The president talks a lot about the fairness of the tax code, and the notion that people making over $1 million are undertaxed. So in this week’s chart, I look at the data from the Internal Revenue Service’s Statistics of Income to show the number of U.S. millionaires (specifically, people and households earning $1 million or more as reported by the IRS) and their relative contributions in paid income taxes.
In 2009, millionaires made up 0.1 percent, or just fewer than 240,000, of the 140 million tax returns filed that year. Despite their small demographic imprint, the magnitude of their contribution in paid taxes is hard to overlook. Over the past ten years, millionaires have paid 17 to 28 percent of total income tax returns per year.
The 233,435 taxpayers who reported earning seven digits or more in 2009 brought in a total of $702.2 billion, received $77.2 billion in personal exemptions and total deductions, and paid 25 percent ($176.4 billion) of their income in taxes overall. As you may recall, the top 1 percent of income earners pay 38 percent of income taxes and earn 20 percent of income, which makes our tax system highly progressive.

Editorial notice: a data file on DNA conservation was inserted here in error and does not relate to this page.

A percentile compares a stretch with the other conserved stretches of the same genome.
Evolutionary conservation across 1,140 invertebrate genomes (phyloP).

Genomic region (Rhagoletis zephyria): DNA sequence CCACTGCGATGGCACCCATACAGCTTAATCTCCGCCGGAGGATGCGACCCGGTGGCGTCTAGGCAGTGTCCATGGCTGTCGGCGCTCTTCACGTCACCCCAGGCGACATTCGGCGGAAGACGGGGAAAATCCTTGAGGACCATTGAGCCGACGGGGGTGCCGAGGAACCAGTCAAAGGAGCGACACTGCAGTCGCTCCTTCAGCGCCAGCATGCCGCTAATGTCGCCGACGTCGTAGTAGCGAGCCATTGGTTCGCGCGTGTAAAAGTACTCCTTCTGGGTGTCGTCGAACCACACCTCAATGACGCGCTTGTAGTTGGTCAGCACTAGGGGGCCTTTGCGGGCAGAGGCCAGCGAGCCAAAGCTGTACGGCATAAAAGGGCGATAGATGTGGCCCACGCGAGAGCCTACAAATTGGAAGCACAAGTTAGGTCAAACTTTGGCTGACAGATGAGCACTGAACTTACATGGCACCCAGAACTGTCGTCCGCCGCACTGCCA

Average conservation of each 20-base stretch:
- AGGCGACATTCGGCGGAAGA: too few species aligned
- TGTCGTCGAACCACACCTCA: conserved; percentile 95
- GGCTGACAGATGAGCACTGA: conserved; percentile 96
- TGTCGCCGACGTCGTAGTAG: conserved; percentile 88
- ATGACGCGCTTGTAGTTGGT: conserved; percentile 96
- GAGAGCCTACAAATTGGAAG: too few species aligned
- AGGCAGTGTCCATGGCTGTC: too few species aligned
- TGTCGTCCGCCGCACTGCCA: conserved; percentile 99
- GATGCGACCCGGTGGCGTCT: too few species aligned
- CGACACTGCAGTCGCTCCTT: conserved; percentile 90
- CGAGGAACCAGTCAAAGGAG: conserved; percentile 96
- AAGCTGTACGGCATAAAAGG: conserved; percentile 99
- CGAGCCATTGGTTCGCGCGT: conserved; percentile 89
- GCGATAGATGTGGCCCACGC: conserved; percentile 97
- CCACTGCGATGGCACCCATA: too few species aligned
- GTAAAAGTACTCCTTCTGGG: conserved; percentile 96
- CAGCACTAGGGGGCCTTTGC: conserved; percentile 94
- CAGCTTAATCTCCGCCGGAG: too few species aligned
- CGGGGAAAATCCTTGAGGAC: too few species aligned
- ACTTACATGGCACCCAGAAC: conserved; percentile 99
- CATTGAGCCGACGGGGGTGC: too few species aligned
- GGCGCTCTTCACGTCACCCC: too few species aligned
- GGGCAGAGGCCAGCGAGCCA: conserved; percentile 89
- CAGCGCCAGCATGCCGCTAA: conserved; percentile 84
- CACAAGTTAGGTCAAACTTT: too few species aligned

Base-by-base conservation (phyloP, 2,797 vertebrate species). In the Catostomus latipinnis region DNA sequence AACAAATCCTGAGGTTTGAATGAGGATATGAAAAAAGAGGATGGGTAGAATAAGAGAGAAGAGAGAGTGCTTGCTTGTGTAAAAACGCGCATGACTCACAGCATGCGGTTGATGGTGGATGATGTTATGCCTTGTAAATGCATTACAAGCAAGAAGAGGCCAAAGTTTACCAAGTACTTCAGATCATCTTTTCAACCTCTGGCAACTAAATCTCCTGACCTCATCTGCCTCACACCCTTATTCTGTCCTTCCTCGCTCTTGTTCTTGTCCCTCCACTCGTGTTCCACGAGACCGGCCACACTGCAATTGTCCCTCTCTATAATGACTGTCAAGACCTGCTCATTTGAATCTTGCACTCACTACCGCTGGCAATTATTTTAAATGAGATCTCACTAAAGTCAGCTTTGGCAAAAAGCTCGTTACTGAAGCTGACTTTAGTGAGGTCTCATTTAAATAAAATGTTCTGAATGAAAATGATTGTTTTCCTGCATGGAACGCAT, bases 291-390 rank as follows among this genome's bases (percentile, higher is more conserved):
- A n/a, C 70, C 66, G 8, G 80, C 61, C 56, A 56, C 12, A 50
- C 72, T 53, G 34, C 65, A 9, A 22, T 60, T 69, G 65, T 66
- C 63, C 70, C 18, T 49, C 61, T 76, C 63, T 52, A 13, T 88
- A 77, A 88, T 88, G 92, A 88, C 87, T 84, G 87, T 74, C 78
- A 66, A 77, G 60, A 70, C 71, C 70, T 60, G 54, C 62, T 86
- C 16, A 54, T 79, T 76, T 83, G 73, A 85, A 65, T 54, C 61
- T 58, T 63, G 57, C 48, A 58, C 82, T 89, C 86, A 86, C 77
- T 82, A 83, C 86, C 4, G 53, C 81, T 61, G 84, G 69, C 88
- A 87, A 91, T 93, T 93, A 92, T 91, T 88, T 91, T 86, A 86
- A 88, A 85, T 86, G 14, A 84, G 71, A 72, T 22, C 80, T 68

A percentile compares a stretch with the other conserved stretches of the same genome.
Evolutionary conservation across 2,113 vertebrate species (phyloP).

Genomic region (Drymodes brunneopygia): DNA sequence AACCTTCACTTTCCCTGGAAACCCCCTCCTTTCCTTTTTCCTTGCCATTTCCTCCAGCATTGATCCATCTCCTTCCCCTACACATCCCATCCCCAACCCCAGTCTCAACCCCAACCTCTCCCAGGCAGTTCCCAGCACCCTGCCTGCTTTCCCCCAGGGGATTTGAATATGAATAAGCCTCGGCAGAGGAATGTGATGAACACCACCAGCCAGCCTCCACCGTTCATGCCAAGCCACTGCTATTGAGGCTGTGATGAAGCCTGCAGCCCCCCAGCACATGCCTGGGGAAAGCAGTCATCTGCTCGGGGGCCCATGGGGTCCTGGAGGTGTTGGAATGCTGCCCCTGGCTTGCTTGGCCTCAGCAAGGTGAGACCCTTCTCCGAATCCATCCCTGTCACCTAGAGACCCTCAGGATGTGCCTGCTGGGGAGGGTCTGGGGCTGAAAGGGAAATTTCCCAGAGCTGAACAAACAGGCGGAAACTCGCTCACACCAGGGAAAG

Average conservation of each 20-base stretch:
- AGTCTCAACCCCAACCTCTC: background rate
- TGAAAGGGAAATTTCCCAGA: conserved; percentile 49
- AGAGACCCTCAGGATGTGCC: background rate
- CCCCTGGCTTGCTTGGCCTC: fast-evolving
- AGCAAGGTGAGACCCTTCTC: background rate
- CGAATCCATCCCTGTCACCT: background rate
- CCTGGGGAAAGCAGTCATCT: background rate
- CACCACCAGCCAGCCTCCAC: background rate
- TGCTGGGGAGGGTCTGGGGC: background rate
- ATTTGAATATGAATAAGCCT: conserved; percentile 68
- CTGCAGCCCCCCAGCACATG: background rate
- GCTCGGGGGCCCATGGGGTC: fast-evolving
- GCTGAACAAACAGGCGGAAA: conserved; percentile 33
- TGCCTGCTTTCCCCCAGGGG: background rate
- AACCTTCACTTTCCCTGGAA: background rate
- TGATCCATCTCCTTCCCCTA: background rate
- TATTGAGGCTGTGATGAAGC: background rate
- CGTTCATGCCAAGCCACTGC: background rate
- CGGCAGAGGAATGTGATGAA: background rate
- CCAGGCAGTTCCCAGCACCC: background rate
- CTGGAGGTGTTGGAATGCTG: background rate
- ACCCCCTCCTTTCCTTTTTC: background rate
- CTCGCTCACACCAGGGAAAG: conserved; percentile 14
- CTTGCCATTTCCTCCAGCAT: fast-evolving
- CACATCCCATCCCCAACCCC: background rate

The returns filed in 2009 reflect income from 2008, the depths of the recession and financial crisis. As you can see from this data, although millionaires were not exempt from economic hardship, with a loss of 160,000 reported millionaires in 2008 and 2009 alone, millionaires still paid an overall 20 percent share of the income tax revenue. We can also see that millionaires are paying a slightly higher share of the income tax receipts than they were in 2001.
Finally, one thing you can’t see in this chart is where many of the millionaires come from. The assumption made by the people who spend time decrying the luck of millionaires and calling for much more taxes on them is that they were born with a silver spoon in their mouth and owe their millions to luck. And of course, some do (not that I see anything wrong with it). However, Daniel Foster’s report on millionaire Ted Leonsis’ outrage over the recent class-warfare language coming from the administration is a good example of how wrong this assumption can be. (Check out this Treasury report about income mobility.)